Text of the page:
3. Your closing constitutional ammendment won’t work as intended in a federal republic model. The most likely seeming effect of a federal size limitation would be to tax at that level but spend at the state and local level. The effect would be equally (if not more) massive bureaucracies, funded at thew federal level but “managed” at the state or local level. Even bigger government with even less direct control! Remember, our Constitution only exerts direct control over federal government structure and specifically delineates taxing and spending authority to the federal Congress (originating in the House). The arrangement I project wouldn’t seem to conflict with any of that and is almost certainly the opposite of your intent. Finally, the Federal Reserve Bank structure is, in larege part, one of the primary causative factors in the present economic crisis; expecting them to offer structural change that might in any way diminish their current levels of control and power is … not very likely.

    • The Constitution supersedes the state constitutions. But state governments are supposed to rule their affairs in areas the federals don’t control, My idea would restore that power to them because the feds have taken too much power away from the states. But states could only be as big as they could afford, California is an example of a state exceeding their grasp and is doomed to fail.

      States would be in competition with each other to be more attractive places to live, as they should be., At one time California was like that. I remember. Now it is hostile to business and in many ways, to its citizens. .

      You’re right though, the policies of the Federal Reserve system has had a massive impact on our economy in many different ways including inflation, the recession and depression.

      • James

        When you said;

        Bureaucracies cannot run things reasonably well. Especially over long terms. The longer a bureaucracy exists, the larger and more corrupt it gets. It is an inevitable reality which is why there should be an amendment to the constitution that limits the size of government to a small percent of the GDP. That would force them to live within their means, but give them an incentive to help the GDP grow instead of allow them to harm it as they are now.

        … I took you to mean that you wanted bureaucracies to be reduced in size and, thereby, the government to be reduced to a more managable and responsive size.

        My observation was that the ammendment you seemed to suggest would likely not have that effect, but would result in the simple transferrence of existing bureaucracies from the present centralised federal format to each being replicated in each State’s government instead. The then-State EPA, OSHA, TSA, Soc. Sec., etc would be funded in large part by federally collected tax monies (and so would exceed any single State’s ability to fully fund operations on it’s own) because the Constitution specifically granted authority to tax and spend to the House of Representatives.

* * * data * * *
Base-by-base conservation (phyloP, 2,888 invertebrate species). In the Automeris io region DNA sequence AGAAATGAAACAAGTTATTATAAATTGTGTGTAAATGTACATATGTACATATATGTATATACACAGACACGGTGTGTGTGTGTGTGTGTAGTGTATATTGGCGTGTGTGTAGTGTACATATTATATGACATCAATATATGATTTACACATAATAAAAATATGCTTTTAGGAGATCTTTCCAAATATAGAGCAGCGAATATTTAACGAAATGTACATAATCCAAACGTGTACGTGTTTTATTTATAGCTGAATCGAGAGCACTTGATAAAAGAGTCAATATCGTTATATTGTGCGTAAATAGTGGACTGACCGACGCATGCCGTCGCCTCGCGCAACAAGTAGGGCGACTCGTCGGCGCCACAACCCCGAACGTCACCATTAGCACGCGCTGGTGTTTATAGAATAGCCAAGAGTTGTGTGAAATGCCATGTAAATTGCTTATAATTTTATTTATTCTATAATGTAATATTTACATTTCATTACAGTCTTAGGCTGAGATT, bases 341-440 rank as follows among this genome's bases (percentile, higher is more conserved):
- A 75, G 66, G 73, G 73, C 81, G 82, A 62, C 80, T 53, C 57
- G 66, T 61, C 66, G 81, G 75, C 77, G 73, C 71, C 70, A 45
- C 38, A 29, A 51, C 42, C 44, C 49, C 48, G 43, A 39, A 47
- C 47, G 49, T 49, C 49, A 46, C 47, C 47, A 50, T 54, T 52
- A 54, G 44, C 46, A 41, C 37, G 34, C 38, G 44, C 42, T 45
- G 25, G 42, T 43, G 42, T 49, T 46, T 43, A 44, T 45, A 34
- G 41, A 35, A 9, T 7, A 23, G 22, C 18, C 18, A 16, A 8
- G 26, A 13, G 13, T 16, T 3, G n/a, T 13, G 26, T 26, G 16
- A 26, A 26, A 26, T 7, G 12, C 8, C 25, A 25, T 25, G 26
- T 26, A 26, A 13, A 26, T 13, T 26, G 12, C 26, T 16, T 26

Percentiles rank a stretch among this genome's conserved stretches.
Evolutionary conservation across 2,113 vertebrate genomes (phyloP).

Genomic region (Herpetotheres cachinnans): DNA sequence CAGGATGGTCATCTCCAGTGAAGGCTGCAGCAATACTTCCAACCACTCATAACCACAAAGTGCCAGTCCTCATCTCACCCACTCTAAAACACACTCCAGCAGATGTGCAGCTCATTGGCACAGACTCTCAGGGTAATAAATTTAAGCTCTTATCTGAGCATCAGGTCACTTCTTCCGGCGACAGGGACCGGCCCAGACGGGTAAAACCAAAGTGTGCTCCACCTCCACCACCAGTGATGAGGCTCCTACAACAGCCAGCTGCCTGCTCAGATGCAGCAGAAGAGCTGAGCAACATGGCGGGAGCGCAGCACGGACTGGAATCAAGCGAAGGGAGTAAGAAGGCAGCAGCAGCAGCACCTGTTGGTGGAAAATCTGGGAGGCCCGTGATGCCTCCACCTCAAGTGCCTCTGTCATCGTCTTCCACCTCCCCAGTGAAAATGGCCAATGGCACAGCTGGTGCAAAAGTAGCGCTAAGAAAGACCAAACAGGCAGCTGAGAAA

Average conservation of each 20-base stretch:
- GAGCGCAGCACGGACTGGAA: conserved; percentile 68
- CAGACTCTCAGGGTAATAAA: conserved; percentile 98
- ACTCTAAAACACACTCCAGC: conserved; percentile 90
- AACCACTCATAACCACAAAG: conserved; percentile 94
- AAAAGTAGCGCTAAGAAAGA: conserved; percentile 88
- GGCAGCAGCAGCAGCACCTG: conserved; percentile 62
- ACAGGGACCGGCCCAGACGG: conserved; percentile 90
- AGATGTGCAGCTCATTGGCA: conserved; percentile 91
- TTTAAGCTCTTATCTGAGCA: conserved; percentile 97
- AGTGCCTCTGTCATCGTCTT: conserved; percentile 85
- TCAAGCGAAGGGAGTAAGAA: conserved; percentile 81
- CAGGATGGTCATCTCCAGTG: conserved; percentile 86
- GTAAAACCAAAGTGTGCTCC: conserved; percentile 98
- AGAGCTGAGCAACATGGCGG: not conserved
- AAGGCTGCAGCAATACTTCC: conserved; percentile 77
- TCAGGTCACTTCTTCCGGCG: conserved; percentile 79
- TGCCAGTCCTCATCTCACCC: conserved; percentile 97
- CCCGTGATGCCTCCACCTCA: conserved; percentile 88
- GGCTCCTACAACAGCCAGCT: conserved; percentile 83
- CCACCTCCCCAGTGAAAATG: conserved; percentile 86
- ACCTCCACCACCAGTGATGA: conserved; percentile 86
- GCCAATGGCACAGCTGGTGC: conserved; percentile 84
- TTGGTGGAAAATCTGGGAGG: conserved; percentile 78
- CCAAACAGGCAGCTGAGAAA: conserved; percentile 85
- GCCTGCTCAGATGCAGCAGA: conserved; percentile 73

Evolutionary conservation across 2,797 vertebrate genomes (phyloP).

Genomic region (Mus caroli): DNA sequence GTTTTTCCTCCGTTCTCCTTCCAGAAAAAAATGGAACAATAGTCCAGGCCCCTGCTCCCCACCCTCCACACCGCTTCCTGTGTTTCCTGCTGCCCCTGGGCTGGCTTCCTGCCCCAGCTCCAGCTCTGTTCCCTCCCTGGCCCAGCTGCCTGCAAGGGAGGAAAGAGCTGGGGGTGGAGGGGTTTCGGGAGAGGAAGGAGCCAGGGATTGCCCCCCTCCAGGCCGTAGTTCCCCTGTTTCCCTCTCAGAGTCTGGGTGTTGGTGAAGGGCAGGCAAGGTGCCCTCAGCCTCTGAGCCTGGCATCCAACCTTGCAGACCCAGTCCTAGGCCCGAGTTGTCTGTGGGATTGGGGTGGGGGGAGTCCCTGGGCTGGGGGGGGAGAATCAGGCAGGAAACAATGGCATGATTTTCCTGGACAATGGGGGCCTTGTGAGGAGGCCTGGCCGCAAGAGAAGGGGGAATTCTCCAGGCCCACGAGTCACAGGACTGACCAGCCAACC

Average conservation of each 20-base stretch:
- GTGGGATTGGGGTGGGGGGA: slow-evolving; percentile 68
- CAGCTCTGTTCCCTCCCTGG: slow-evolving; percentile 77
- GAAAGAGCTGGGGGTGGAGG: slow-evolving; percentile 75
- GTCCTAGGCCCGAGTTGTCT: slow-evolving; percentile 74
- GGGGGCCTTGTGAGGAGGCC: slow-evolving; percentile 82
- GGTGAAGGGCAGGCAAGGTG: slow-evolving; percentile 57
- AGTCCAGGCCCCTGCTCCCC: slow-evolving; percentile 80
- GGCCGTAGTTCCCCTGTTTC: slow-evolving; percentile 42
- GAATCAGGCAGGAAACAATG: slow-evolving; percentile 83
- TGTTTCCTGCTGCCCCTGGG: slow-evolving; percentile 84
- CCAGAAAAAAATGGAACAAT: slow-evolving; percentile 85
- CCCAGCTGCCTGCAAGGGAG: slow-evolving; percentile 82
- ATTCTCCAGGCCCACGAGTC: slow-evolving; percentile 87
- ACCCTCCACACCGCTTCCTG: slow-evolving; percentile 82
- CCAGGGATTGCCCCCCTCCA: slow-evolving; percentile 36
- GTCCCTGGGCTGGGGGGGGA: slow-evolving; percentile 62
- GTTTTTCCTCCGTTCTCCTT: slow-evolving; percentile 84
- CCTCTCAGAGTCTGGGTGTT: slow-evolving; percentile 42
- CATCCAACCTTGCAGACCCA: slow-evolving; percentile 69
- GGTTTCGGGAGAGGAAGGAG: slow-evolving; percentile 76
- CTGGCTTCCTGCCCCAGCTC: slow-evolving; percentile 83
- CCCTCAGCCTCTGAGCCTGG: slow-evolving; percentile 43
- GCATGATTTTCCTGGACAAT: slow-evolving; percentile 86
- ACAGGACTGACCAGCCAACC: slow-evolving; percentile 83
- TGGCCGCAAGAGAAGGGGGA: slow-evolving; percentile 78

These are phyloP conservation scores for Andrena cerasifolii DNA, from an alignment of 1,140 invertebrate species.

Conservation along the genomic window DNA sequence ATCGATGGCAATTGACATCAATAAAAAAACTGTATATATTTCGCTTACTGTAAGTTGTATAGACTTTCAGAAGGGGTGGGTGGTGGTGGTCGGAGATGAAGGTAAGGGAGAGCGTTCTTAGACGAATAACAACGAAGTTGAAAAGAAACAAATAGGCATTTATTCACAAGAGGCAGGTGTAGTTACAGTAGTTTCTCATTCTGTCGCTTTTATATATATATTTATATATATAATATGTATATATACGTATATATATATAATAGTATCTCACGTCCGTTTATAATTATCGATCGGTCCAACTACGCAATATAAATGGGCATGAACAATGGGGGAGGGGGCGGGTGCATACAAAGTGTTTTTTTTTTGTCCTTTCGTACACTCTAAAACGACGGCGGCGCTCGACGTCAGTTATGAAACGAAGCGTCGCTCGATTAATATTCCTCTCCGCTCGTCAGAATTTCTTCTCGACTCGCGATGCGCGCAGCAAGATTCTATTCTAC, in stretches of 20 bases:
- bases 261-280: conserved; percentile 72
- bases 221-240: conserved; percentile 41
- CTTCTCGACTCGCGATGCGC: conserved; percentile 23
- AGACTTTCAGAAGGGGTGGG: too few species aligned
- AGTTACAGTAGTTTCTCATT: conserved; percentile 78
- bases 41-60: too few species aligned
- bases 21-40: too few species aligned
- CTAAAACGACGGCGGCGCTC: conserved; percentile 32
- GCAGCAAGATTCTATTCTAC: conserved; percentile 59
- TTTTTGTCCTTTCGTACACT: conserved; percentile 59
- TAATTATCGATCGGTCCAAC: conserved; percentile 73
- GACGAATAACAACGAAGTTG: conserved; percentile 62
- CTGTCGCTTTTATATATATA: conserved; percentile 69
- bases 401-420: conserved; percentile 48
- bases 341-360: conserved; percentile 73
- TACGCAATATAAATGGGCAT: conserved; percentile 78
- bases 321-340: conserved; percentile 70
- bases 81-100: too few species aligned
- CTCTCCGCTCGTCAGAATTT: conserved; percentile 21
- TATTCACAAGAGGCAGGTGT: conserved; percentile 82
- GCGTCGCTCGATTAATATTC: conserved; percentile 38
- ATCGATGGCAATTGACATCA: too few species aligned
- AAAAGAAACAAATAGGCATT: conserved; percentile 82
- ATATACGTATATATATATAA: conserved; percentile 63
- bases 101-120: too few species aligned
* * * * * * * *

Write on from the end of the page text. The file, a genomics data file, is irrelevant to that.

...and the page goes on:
If the USG taxed at 3 times it’s (per your suggested ammendment) necessary level and then spent much of it’s time dickering over which State got how much of the 2/3’s it couldn’t spend on federal activities, the effect would be an even larger bureaucracy in total with less direct control over same vested in any single level of elected government. A work-around of this nature would keep the same access to financial and other support located within the same group of political interests as exists today – all while providing an additional layer of obfuscation. The public employee’s unions would still get to give money to the pol’s that paid them more of our taxes, etc, etc.

        I don’t disagree with your intent (as I understand it), I just don’t think it resolvable so easily is all. Humans are very good at protecting their own interests, even in the face of explicit opposition, and politicians exist to exert our collective power to their individual benefit and our’s only a distant second.

        • My argument was that the size of the federal government should never exceed, say 15% of the GDP. I think it should be 12% max, personally. But now it’s like 25% or more. That’s still more than generous.

          They should also be limited by how much they can tax, Two different arguments. I am for a flat tax, but regardless. Some states might be willing to do as you suggest. Others wouldn’t. For the government to try to impose that sort of thing on the states would meet a lot of opposition. It would not be a sure thing. Some states like California have their own versions of federal agencies now, but those states are in trouble and at some point, that will have to change. So I am not sure your argument would work, though its an interesting point.